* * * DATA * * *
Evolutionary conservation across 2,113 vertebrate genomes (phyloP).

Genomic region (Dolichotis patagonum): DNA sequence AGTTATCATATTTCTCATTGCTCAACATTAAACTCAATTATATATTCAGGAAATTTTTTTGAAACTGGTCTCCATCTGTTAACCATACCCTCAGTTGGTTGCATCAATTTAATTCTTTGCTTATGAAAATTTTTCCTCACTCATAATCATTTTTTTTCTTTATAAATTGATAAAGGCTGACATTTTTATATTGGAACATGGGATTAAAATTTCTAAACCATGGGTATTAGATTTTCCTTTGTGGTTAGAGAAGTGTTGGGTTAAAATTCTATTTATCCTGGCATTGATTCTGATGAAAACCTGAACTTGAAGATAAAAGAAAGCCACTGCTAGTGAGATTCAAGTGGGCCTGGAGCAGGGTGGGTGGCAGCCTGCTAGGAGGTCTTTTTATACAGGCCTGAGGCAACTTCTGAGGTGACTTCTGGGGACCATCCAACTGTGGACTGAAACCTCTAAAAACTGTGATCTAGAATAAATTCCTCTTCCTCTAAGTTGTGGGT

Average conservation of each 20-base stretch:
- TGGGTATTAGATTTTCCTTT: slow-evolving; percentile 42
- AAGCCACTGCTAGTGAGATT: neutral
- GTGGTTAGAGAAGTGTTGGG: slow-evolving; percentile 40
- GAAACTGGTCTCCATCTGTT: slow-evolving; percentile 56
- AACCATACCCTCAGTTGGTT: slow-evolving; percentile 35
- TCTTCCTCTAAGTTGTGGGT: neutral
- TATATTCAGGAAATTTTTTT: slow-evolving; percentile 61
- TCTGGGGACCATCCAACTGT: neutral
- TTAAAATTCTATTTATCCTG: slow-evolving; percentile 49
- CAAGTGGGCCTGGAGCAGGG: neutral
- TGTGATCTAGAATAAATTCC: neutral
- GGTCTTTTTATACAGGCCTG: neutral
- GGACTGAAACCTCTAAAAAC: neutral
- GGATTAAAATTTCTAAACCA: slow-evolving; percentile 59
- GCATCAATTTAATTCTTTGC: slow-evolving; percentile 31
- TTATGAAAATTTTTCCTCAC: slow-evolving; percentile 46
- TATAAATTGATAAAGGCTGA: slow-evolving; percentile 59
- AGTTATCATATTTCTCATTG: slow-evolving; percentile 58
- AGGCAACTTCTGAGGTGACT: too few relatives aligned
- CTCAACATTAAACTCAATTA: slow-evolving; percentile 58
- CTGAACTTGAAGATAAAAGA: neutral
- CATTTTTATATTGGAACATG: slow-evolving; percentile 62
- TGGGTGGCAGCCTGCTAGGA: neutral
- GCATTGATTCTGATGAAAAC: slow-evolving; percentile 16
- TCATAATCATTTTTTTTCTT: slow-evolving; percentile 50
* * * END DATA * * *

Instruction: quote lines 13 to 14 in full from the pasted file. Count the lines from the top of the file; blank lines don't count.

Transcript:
- CAAGTGGGCCTGGAGCAGGG: neutral
- TGTGATCTAGAATAAATTCC: neutral